I’m sorry to report that Gary Lovett, a forest ecologist at the Cary Institute of Ecosystem Studies in Millbrook, died last month while cross country skiing in the Catskills. Lovett was a source I could often turn to about Adirondack forestry issues, and was most recently featured in our January/February issue for a story about hemlock woolly adelgid. I learned of his death this weekend from Mark Whitmore, of the New York State Hemlock Institute at Cornell University. Whitmore and Lovett had recently presented at an Adirondack Park Invasive Plant Program summit on invasive species in October. Whitmore said Lovett’s “passing leaves a huge gap in New York’s scientific awareness of issues impacting our forests.”
Posts Tagged ‘adirondack report’
The Adirondack Park Agency gave its stamp of approval for an RV campground in the town of Mayfield at is monthly meeting last week. It also sent out to public comment plans for an expanded boat launch and a beach closure in Broadalbin, about seven miles from where the campground is planned.
The two projects brought up some interesting questions about the park’s boundary, which does not include the southern tip of Great Sacandaga Lake. You can read more about the projects and the Blue Line discussion here.
Last week, about a couple of hundred people attended a ceremonial groundbreaking of the Champlain Hudson Power Express in Whitehall, including Gov. Kathy Hochul. Whitehall is just outside the Adirondack Park in Washington County. Its population is about 2,485. It’s the birthplace of the U.S. Navy and perhaps also known for its Sasquatch Calling Festival. The village has had its share of building and water infrastructure struggles. I’ve covered some of them in past newspaper jobs, but just this morning I received a New York alert from Whitehall’s department of public works about a water emergency, asking users to conserve water and to look for any signs of a major leak.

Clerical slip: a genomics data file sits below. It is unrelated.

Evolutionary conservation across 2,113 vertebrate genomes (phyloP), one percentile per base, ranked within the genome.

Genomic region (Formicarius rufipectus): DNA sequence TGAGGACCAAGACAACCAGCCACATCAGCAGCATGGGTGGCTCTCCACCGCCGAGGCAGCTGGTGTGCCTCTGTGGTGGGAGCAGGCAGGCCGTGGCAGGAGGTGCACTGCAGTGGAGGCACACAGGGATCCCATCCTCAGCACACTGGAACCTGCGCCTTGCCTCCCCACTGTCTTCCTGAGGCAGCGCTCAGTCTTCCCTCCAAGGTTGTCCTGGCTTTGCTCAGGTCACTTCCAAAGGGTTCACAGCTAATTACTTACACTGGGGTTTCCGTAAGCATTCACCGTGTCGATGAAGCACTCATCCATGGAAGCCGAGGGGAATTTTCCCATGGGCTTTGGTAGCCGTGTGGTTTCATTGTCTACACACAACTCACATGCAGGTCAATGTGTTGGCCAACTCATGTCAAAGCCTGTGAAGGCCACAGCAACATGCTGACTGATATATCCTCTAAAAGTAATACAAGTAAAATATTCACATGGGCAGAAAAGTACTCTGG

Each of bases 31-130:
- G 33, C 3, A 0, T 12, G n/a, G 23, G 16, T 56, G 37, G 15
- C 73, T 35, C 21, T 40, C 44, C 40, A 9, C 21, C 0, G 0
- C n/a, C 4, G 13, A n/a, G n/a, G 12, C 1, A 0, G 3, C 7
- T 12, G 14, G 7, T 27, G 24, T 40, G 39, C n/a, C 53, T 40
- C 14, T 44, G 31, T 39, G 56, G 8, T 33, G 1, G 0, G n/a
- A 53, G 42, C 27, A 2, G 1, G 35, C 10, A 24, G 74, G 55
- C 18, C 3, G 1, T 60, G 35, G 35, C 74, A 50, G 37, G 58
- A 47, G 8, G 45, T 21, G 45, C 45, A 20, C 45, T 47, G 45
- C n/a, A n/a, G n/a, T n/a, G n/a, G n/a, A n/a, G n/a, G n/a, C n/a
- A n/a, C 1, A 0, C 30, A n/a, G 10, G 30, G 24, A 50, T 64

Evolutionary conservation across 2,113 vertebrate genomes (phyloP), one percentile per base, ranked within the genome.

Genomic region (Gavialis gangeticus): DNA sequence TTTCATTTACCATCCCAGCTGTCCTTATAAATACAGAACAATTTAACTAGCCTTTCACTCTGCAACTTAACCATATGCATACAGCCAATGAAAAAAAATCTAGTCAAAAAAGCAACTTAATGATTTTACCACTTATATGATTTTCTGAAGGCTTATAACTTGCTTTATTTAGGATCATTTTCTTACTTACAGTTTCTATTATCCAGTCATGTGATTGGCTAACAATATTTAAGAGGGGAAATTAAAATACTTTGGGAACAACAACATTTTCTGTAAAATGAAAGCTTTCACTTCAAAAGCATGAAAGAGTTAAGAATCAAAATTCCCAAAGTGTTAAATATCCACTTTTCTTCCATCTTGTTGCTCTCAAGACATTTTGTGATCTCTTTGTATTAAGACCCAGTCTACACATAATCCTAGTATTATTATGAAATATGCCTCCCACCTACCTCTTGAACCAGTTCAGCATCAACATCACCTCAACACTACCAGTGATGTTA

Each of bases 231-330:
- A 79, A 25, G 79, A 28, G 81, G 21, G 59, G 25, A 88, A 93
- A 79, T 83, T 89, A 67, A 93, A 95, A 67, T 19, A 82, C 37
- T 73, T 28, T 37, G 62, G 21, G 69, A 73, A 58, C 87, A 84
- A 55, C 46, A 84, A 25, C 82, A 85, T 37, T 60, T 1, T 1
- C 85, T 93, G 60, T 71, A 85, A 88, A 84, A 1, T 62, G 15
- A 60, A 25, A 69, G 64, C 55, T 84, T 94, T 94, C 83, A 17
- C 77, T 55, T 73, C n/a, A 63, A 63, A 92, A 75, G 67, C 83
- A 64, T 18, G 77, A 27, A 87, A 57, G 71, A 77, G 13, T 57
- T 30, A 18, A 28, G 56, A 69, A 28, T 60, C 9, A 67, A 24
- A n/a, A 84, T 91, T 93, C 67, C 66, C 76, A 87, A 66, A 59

John Ernst has been chair of the Adirondack Park Agency for over a year now. I sat down with him and his wife Margot over the summer to see how his new role was going. We also talked about his deep family connection to the Adirondacks, which is how I learned that Ernst’s grandfather, a magician and the attorney for escape artist Harry Houdini, started the multi-generation treks to Elk Lake from New York City.
Last week, voters approved a $4.2 billion environmental bond act and kept Democrat Gov. Kathy Hochul in office. We took a look at how voters within the Blue Line cast their ballots. Adirondack Park residents heavily favored Hochul’s competition, Republican Lee Zeldin. They also had mixed voting on the bond act.
We are getting to that time of year where you can more easily check hemlock trees for invasive woolly adelgids. The insects sprout white wool to keep them warm in the winter, which is easier to see than the black specks they tend to look like in the spring. Remember to flip the branches over to look.
It’s strange talking about aphids bundling up for the cold weather, though, when it has been such a warm start to November. Some of our local lilac bushes have budded, and my small vegetable garden rebounded with a few grape tomatoes–a tasty surprise, but unsettling. But back to the bugs.
Environmental Advocates Action released its scorecard of 2022 last week, ranking lawmakers on their environmental voting records.
State Sen. Dan Stec, R-Queensbury, received a score of 47/100 and state Sen. Jim Tedisco, R-Glenville, received 59/100. In the state Assembly, Plattsburgh Democrat Billy Jones received a 63/100 while Horicon Republican Matt Simpson received a 34/100. You can view the full scorecard here.